State of Stress in Landscaping

From unexpected delivery schedules, precarious weather, to quality concerns for plants and trees – landscaping can be a highly stressful job.

Workplace stress has serious consequences the industry and the people.

The stress organization website estimates that American businesses lose about $ 300 billion every year to stress-related issues.

They are also responsible for almost 60% of the turnover.

But what does the landscaping industry itself think about stress?

GoMaterials and ProLandscaper decided to find out with a quick poll in 2021.

Through a series of questions and interviews of an exclusive group of landscaping professionals, the survey explored causes, trends, and possible solutions to reduce workplace stress.

Too Many Jobs & A Chaotic Workflow Causes Stress

Brian McMaster, of McMaster Lawn & Pest Services, sums up the root cause of industry stress by saying “we try to grow our business on the recurring revenues generated from services like fertilization and lawn mowing. The stress always comes from the landscaping installation jobs. There are a lot of unexpected pain points and issues that can come up, things you cannot always control.”

The experience of McMaster Pest Services not an isolated example.

New construction or enhancement jobs tend to involve tighter timelines and a competitive bidding model, which only increases what can go wrong.

The ProLandscaper and GoMaterials survey [1]  results reveal the leading causes of stress are excessive work in too little time, and a ‘chaotic work culture’.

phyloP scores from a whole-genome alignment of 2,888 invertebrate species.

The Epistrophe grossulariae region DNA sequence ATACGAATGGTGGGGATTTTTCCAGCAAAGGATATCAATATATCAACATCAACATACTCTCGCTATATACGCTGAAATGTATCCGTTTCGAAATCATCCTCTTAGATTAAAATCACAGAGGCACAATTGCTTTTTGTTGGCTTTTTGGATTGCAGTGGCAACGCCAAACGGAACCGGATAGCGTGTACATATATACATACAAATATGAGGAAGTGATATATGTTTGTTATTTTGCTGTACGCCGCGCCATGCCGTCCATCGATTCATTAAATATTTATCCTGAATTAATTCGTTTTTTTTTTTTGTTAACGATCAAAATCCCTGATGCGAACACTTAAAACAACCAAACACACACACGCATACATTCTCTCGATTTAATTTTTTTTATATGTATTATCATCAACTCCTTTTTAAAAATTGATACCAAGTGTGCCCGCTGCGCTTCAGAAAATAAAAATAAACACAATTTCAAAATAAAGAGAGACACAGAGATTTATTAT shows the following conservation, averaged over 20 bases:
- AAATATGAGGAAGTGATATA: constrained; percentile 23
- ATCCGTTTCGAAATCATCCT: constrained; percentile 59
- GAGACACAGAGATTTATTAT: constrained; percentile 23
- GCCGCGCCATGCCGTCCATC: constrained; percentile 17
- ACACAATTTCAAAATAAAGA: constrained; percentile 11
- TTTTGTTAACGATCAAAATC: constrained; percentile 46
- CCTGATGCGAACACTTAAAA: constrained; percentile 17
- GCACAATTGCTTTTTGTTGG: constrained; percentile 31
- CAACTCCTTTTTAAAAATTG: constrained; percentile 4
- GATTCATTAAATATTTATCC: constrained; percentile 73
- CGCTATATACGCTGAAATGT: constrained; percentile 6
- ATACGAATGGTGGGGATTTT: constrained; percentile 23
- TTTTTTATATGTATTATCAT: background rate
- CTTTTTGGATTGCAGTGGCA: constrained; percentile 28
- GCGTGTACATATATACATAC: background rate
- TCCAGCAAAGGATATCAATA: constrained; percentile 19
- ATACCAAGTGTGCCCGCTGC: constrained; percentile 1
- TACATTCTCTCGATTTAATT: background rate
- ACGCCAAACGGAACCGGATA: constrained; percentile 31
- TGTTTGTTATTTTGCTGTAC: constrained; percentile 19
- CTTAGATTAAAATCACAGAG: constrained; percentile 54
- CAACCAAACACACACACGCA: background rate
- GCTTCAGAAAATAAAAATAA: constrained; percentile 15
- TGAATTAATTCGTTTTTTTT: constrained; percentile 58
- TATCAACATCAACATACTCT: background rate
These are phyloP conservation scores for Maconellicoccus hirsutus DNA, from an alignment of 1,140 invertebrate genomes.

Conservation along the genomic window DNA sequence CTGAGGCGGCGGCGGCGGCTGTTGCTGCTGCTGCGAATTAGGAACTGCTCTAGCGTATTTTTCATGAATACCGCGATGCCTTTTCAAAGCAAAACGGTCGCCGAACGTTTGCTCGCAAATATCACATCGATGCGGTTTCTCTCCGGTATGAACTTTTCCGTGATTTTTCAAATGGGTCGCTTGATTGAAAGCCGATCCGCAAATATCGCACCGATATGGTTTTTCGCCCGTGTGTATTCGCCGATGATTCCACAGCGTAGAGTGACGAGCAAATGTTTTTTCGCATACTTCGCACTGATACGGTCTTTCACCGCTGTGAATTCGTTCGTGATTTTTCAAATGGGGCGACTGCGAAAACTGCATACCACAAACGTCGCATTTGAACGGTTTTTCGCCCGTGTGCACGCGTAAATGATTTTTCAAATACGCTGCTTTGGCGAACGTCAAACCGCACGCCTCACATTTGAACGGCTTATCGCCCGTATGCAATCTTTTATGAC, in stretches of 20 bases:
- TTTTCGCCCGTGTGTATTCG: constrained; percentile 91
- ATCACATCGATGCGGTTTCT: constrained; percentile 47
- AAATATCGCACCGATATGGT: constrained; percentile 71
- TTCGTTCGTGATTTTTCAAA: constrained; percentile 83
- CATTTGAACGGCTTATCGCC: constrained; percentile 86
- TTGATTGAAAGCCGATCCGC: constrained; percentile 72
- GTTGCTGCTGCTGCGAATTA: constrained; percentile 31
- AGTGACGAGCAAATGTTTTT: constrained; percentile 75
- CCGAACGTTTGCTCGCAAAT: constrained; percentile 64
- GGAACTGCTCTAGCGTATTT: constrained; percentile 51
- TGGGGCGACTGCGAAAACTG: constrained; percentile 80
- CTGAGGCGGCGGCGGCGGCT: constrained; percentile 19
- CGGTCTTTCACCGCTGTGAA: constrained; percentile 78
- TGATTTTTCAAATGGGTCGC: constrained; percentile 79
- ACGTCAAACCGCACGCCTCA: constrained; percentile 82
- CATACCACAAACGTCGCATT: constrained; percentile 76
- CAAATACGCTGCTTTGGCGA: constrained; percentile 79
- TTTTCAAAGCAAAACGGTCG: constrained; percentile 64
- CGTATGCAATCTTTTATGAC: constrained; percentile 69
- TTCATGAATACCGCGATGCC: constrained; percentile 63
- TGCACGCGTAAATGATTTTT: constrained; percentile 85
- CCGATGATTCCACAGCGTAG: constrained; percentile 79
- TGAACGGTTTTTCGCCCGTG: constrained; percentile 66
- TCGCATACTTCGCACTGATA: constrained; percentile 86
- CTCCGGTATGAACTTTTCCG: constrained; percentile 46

Other factors are a lack of effective communication and the challenges of growing a business.

Top Stress Drivers for Landscapers

Uncontrollable Chain of Events Adds to the Stress

Labor and plant shortages of 2021 wrecked the predictability for landscaping and left many in the industry with elevated stress levels.

With an average increase of 20% across most markets, plant shortages have made the landscaping supply chain more competitive and reduced the ability to reserve materials ahead of schedule.

This cause last-minute change of plans and a loss of billable hours as the crew waits for the plants to arrive.

As a business that depends upon perishable materials such as plants, weather plays a massive role too.

The Texas Freeze earlier this year, and wildfires in Northern Canada and the West Coast are two catastrophic events that derailed the green industry supply chain.

Being unable to predict what’s coming next can also be a reason for righteous anxiety.

“There’s always something to throw a wrench in your plans, it seems,” adds Brian with a wry smile. 

For better or worse, many of these factors are a mainstay of the industry, with no silver bullet in sight.

The next best option could be finding ways to manage the situation.

We’ll share more results from the 2021 survey, and outline ways to deal with this stress, in Pro Landscaper USA’s winter magazine issue.

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